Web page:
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By Jim Mayer
The Internet was humming recently with the news that the California economy has generated $4.6 billion more in state tax revenue than budget writers had anticipated.
Now comes the big question: What to do with it?
Californians in November 2014 are scheduled to vote on a constitutional amendment, the California Rainy Day Budget Stabilization Fund Act, which would restrict what state officials can do when revenues jump above the 20-year average growth line.
In fact, Californians were supposed to vote on that amendment –championed by former Gov. Arnold Schwarzenegger and agreed to by the Legislature – in November 2012. But with Read more »
California Legislators Race to Play Catch-Up with Internet Privacy Concerns—and Consumers’ Evolving Online Habits
By Greg Lucas
Sacramento News & Review, April 18, 2013 — Big Brother has been watching since 1949 when George Orwell’s book 1984 was published. He keeps getting better at it.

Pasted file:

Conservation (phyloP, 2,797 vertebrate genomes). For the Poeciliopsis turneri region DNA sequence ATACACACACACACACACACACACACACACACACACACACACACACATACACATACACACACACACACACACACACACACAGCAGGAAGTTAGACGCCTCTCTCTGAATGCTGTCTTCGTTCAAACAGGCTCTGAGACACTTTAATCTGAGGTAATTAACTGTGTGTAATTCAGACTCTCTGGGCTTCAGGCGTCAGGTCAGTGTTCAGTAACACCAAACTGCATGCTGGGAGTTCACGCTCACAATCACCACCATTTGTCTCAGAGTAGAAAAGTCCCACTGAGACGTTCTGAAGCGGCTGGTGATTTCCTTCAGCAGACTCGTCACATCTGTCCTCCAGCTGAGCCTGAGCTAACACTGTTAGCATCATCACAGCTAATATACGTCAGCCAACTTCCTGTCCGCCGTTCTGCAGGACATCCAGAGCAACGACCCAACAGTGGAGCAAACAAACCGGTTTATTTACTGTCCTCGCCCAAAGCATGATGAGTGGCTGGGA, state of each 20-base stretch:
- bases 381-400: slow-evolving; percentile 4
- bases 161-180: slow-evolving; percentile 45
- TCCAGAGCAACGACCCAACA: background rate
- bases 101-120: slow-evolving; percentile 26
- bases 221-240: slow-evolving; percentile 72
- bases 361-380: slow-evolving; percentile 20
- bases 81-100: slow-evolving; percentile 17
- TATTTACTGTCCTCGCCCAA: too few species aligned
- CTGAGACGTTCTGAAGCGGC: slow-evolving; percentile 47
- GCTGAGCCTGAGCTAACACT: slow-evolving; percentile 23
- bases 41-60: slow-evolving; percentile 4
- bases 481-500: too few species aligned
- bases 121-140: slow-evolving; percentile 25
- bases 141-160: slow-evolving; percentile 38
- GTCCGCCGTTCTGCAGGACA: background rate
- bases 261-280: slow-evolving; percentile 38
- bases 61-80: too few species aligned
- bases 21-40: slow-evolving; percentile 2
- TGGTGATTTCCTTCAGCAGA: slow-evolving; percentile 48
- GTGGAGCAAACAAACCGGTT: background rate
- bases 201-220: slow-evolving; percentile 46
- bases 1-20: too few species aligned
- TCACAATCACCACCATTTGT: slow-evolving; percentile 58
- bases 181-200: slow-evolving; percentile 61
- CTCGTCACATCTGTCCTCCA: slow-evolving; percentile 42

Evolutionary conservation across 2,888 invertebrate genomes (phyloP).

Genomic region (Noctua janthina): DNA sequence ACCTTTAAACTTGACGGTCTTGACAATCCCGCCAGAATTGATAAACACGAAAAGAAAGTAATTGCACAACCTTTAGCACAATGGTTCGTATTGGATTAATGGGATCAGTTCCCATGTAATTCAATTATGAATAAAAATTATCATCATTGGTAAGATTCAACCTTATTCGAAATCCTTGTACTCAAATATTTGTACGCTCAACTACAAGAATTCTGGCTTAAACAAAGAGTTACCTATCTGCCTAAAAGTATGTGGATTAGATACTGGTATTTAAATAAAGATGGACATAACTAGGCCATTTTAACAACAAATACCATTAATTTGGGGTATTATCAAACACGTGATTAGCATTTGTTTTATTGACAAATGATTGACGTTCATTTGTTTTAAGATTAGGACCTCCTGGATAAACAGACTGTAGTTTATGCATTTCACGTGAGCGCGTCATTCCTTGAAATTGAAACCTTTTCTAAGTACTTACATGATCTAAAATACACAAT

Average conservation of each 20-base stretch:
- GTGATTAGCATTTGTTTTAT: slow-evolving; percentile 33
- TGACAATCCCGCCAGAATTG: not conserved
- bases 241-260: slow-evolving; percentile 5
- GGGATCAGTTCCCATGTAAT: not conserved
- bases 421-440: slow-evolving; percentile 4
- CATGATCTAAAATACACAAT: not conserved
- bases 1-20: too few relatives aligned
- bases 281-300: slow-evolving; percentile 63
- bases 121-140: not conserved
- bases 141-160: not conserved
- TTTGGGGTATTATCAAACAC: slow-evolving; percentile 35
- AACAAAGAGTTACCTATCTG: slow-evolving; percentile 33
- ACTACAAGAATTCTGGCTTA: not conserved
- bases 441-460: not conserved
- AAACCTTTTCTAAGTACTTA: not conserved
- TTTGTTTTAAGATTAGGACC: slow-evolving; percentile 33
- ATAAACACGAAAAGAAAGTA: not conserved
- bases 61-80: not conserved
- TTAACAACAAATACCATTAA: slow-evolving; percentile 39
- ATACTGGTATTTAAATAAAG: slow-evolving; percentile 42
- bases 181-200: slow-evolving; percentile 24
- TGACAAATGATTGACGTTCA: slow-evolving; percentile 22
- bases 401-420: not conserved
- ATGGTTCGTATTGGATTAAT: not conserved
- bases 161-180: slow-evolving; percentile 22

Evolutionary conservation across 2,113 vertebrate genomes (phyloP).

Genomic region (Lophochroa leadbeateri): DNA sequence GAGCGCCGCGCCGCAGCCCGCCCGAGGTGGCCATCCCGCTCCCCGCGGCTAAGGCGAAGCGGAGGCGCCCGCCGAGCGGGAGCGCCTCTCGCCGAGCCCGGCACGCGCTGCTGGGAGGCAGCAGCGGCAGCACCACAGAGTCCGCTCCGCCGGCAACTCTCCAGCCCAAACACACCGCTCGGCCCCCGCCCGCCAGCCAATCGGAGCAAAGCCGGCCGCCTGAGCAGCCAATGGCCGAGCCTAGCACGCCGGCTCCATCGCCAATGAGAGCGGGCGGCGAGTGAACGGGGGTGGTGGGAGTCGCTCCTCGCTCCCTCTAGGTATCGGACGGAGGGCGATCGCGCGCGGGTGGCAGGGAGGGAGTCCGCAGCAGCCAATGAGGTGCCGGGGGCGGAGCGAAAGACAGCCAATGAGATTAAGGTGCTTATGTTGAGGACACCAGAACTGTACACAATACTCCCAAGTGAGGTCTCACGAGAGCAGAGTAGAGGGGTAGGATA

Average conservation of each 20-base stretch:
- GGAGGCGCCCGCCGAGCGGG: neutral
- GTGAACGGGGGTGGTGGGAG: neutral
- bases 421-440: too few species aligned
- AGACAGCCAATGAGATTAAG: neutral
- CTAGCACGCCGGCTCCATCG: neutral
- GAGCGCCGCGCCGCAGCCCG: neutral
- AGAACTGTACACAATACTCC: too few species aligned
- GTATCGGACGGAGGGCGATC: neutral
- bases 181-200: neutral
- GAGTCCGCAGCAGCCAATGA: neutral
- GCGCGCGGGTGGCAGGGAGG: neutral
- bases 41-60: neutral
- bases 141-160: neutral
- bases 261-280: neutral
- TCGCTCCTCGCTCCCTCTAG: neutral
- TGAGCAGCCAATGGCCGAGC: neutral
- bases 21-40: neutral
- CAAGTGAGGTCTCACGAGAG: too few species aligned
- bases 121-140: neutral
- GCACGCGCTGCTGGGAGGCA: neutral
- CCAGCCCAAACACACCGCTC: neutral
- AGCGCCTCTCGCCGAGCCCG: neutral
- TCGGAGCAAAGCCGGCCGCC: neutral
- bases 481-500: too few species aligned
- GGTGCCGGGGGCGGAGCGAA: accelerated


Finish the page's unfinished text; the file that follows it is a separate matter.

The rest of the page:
Orwell’s dystopia is bereft of privacy. “Newspeak” is the language perverted to mirror the policies of the totalitarian government overseen by Big Brother, who peers relentlessly into every aspect of every citizen’s life.
While always more reactive than prescient, the California Legislature can’t help but recognize the threats to businesses and consumers posed by hacking and identity theft. There Read more »
By Christopher J. Steinhauser
Hanging on the wall just outside my office here at the Long Beach Unified School District is a framed, yellowing copy of a budget for a local grammar school from 1913. Created with pencil and ruler, the budget is a simple ledger of revenue and expenditures. It takes up just one page.
Somewhere between 1913 and 2013, school finance in California became a whole lot more complicated. School spending has been tightly controlled by the state through more than 40 well-meaning categorical aid programs, layered one upon the other over the years in order to meet specific needs of specific Read more »
“California lawmakers hurriedly pass hundreds of bills with little or no discussion.”
Words like those will appear in various media reports during the week ending May 31 when Assembly bills must move to the Senate and vice versa.